Hammer & Anvil (Advance Review)

‘She had faith,’ Miriya told Verity. ‘As do we. And that will always be enough.’

– Hammer & Anvil, a Sisters of Battle novel by James Swallow

Note: I would like to point out that this is an advanced review since the novel itself will not be available to the general public until November this year, and was available only to the people who were at Games Day UK a couple weeks ago.

Hammer & Anvil continues the adventures of two of the most faithful daughters of the Emperor, the Sister of Battle Miriya and the Sister Hospitaller Verity. First seen in Faith & Fire by the same author, this time the two unlikely heroines are thrust into the mystery of Sanctuary 101, an Ecclesiarchy outpost under command of a small force of Sisters of Battle. With the outpost’s inhabitants slaughtered by the merciless Necrons, Miriya and Verity are part of a mission to reconsecrate the outpost and find out what happened.

As you might have guessed from the previous reviews that I have put up on the blog, I’ve been reading a fair bit of Space Marine related novels, all of them chock-full of bolter action and prominently featuring everybody’s favourite post-humans. So this novel provided a nice break in that routine and it was a very good change of pace, setting and characters.

Space Marines are genetically-enhanced humans, the true elites of Humanity against the encroaching darkness of the Tyranids, the Eldar, Chaos and others. They have the best ships, the best weapons, the best armour, the best training. They are born for war, and they train for war. Their every waking moment is filled with thoughts of battle.

Compared to that, the Sisters of Battle are just regular women, with the main difference being that their strength is their faith in the Emperor. And unlike the various chapters of Space Marines which are an autonomous organisation allied with the Imperium, the Sisters of Battle are the militant arm of the Imperium Church, as well as the Chamber Militant of the Inquisition’s Ordo Hereticus. They don’t depend on having the best tools for their job. They depend on their unshakeable faith in the God-Emperor.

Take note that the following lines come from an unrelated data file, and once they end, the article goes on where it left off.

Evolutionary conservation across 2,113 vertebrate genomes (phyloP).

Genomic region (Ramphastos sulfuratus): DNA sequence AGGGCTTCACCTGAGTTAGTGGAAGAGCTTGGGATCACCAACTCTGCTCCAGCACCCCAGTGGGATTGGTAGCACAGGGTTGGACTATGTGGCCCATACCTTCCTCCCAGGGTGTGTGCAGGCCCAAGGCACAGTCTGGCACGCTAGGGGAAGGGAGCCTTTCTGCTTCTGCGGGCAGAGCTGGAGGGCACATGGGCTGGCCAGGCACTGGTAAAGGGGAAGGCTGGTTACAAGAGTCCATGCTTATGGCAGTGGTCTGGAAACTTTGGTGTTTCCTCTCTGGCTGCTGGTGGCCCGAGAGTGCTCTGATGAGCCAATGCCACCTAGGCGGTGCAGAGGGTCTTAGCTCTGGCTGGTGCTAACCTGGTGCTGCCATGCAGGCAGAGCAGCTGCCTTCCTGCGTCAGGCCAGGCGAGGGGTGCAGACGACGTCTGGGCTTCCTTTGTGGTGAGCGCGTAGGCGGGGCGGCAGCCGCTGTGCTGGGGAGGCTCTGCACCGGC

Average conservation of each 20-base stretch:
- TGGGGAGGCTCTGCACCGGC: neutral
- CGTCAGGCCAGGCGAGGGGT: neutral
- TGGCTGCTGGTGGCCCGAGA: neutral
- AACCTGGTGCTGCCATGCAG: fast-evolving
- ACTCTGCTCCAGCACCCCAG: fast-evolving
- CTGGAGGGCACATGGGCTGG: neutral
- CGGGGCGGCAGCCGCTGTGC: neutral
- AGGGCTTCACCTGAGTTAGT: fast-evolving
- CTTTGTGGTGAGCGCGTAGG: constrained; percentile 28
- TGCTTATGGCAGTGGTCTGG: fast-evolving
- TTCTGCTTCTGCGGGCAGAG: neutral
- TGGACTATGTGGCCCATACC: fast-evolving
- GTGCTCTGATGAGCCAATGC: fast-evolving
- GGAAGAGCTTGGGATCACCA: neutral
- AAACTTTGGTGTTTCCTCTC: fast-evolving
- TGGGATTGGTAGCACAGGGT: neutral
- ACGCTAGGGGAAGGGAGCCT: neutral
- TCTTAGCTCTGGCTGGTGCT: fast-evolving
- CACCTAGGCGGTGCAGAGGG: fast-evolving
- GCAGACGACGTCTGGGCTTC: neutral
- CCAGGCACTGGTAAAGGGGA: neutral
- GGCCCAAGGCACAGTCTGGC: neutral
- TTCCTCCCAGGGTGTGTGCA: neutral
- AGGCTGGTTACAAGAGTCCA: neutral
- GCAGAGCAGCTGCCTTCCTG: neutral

Where does that bring us to with regards to Hammer & Anvil then?

My last non-SM novel was Gaunt’s Ghosts: Traitor General. I’ve read it a couple more times since I bought it at release, but discounting the re-reads, this is the first time since then that I’ve read a novel that doesn’t deal with the Space Marines.

Going off the blurb, the novel does deal entirely with the aftermath of the Necron attack on Sanctuary 101, the first recorded conflict between the Imperium and the Necrons. Jim has conveyed the feel of both the Sisters and the Necrons very well in this novel.

With the Sororitas you get ample view of how they work, their heirarchy, their traditions, their mannerisms, their protocols. Their faith in the Emperor is stressed throughout the novel, and, on a psychological level, is the key to a lot of the dilemmas faced by the various minor and major characters.

With the Necrons, you get a definite feel for how a legion of these “soulless automata” makes war. The rank-and-file warriors and their counterparts truly are automata, their programming being the urge that drives them. Their generals are the ones who are closer to their original selves before they underwent the whole “bio-transference” process at the behest of the C’tan. And yes, the C’tan are often mentioned in passing. As they should be, since they are the ones who turned the necrontyr into the Necrons.

In short, Jim has really brought out the character of both the factions, and it is to be commended. It really did feel like I was reading about the Sisters of Battle, about the Necrons. There is a certain flavour apparent for both.

The plot, while fairly obvious how it is going to proceed at times, can still throw you for a loop. Jim mixes predictability and unpredictability in equal measure. Once bolter shells and gauss beams start flying, the pacing really goes into overdrive. Deceptions and treachery keep the plot fresh as well. So it should be no surprise to you when I say that I found this a novel a hard one to put down before I got to the end. I was even snatching moments to read it between matches of Space Marine multiplayer. That’s how good this is.

Having read Faith & Fire ages ago, I don’t quite recall how the first tale of Miriya and Verity unfolded, but as I read Hammer & Anvil, I never got the feel that I had to have read the previous novel to understand what motivates our main protagonists. The plot, the situations do not depend on the reader’s previous knowledge about them, and that ultimately should be a big draw for people. Although that said, I would still recommend Faith & Fire before reading this as it is a cracking read. And deals with some nice thoughtful and intriguing revelations.

As a parting thought, readers will find the depictions of Necrons in this novel to be somewhat similar to that in Fall of Damnos by Nick Kyme. But be prepared to be knocked off your seats because this is a novel that seemingly goes beyond even that. I haven’t finished reading Fall of Damnos but what little I have read of the Necrons in that novel suggests that Jim’s approach is a middle ground between the new and the old. You won’t get just the Necrons of the 41st Millennium but some insight into their previous lives.

Rating: 9/10


Posted on October 15, 2011, in Book Reviews and tagged , , , , , , , , , . Bookmark the permalink. Leave a comment.

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